A thrilling chase sequence in the film’s opening minutes culminates in Bond’s apparent death (I don’t think it’s too much of a spoiler to say that he survives). After some time off, he reluctantly returns to work after a cyberterrorist attack rocks British Intelligence. Bond wonders if he still has what it takes as he sets out in search of the terrorist (who turns out to be Javier Bardem in one hell of a performance).
Daniel Craig’s reinvention of Bond came as a breath of fresh air in 2006. A character that had by most accounts grown stale seemed a real person again, and Craig’s icy edge moved Bond closer to the character Ian Fleming originally wrote (Timothy Dalton made Bond tougher to some extent, but Craig perfected it). In Skyfall, Craig shows more vulnerability than before, making Bond a tortured soul, and the script delves deeper into Bond’s past and psychological makeup than any Bond film to date. Even the title, which I assumed was the codename for some evil plot involving a laser, holds deeper meaning. In many ways, Skyfall is Bond’s most mature outing.
After the dreary Quantum of Solace in 2008, some Bond fans wondered if Casino Royale had been a last hurrah; maybe the franchise really was finished. Skyfall addresses these concerns early on and never lets up, as characters wonder if agents like Bond are even needed in the field anymore. “Maybe we’re both played out,” Bond tells M (Judi Dench, who gets well-deserved amounts of screen time and dialogue). Bond’s quartermaster, Q (a franchise regular noticeably absent from Craig’s reboot until now) was traditionally an older inventor, but here he’s a young computer nerd (Ben Whishaw) who brags that he can do more damage in a few hours at his computer than Bond can do in a year in the field. In the world of digital espionage, why is Bond still necessary? “Occasionally,” Q acknowledges, “a trigger still needs to be pulled.”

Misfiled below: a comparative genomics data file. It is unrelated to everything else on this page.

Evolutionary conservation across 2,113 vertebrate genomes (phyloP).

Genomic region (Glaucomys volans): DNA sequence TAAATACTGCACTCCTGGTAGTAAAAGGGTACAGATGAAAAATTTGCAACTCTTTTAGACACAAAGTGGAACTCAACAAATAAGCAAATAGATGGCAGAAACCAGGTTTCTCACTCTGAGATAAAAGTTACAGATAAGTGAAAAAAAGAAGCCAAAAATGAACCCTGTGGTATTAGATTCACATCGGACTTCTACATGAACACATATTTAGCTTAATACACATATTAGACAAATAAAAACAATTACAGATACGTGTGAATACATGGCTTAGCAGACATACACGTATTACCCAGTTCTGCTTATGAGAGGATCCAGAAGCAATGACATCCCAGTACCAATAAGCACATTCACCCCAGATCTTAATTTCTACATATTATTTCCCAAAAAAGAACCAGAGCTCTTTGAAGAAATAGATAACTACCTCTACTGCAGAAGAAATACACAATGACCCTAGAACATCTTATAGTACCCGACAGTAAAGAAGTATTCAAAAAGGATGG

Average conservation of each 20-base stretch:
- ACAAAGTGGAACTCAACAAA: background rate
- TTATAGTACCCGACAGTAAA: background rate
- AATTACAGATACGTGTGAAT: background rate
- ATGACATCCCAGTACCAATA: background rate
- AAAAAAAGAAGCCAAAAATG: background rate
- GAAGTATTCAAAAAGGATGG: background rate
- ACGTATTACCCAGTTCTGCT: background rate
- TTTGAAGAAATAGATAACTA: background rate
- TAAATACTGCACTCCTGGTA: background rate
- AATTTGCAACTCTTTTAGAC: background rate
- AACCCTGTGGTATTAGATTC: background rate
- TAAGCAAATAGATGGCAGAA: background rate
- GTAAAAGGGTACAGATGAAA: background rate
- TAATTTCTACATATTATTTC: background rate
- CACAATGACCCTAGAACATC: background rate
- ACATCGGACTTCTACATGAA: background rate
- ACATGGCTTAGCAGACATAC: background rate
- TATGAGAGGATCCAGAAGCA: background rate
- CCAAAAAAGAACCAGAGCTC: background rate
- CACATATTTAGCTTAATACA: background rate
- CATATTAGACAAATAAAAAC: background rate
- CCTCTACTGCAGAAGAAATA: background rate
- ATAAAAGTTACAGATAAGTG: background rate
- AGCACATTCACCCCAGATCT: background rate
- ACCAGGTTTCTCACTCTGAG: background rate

The two most important aspects of a Bond picture (beyond Bond himself) are the villain and the girl. Casino Royale had the best Bond girl ever, and now we get the best villain. Javier Bardem has won an Oscar playing a creepy villain before (No Country for Old Men), but this performance is completely different. He has so much personality, and the energy between him and Craig is electric. Also, his schemes and motivations make sense, an important quality few Bond villains possess. The franchise hasn’t featured a truly memorable baddie since Sean Bean’s Alec Trevelyan in Goldeneye (1995), but even he pales next to Bardem’s quirky computer expert gone wrong.
Director Sam Mendes (American Beauty, Road to Perdition) has captured beautiful moments in artsy dramas, and it turns out that his talent also extends to action. Skyfall opens with a stunning chase sequence on foot, motorcycle, and train, and every action scene to follow features the same expert craftsmanship. It’s really hard to believe this is Mendes’ first action film (I’m guessing it won’t be his last), but like the best Bond pictures, it’s not all action. In between the excitement, we’re treated to the right mix of intrigue, sexy banter, and dry English humor.
Skyfall’s smart script takes a long, hard look at the history of James Bond, reinventing some of the franchise’s best traditions while leaving others behind. I love that this film tackles head-on the question of Bond’s relevance in the modern world. For fans, Skyfall serves as a delightful look back, and it left me convinced that Bond will (and should) stick around for the next 50 years.
For the Parents:
MPAA: Rated PG-13 for intense violent sequences throughout, some sexuality, language and smoking
True to James Bond tradition, Skyfall features a few mild sex scenes (more implied than shown) but no nudity. There’s a steady stream of intense action and violence, but again, nothing too graphic. Dr. No (the first Bond film) established these rules in 1962, and they haven’t changed much.